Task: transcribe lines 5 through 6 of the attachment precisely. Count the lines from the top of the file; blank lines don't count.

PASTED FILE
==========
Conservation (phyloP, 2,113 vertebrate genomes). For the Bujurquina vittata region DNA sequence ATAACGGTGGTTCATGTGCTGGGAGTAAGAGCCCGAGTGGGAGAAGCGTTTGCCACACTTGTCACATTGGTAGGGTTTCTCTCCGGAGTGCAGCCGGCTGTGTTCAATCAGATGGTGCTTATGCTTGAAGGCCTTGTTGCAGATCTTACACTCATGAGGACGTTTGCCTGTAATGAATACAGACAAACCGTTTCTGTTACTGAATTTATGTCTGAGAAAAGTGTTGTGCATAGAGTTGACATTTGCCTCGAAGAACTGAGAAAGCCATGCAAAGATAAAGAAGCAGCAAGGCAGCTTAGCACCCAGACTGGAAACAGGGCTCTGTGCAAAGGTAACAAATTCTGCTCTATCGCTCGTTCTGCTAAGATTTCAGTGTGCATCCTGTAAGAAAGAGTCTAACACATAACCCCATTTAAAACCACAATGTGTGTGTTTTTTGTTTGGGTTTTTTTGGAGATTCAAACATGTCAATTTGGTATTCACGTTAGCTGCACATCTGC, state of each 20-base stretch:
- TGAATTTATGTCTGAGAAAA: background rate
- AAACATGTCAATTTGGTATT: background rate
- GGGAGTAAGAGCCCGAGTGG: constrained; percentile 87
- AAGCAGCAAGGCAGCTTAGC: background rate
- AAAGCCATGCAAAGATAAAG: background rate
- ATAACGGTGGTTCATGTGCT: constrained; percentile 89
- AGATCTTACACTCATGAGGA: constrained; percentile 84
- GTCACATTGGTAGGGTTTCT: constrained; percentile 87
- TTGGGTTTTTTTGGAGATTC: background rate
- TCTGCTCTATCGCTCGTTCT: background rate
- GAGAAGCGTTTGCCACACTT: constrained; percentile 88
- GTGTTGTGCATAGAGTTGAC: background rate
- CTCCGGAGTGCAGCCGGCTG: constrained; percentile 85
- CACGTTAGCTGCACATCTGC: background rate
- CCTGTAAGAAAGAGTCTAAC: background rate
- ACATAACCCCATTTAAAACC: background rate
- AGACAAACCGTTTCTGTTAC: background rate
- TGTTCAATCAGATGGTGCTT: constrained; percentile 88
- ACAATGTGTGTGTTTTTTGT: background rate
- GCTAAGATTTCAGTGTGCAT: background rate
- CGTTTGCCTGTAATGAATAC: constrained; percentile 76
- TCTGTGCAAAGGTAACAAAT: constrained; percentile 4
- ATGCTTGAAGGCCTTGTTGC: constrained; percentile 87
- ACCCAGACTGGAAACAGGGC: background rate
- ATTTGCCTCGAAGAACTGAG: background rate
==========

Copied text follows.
- AAGCAGCAAGGCAGCTTAGC: background rate
- AAAGCCATGCAAAGATAAAG: background rate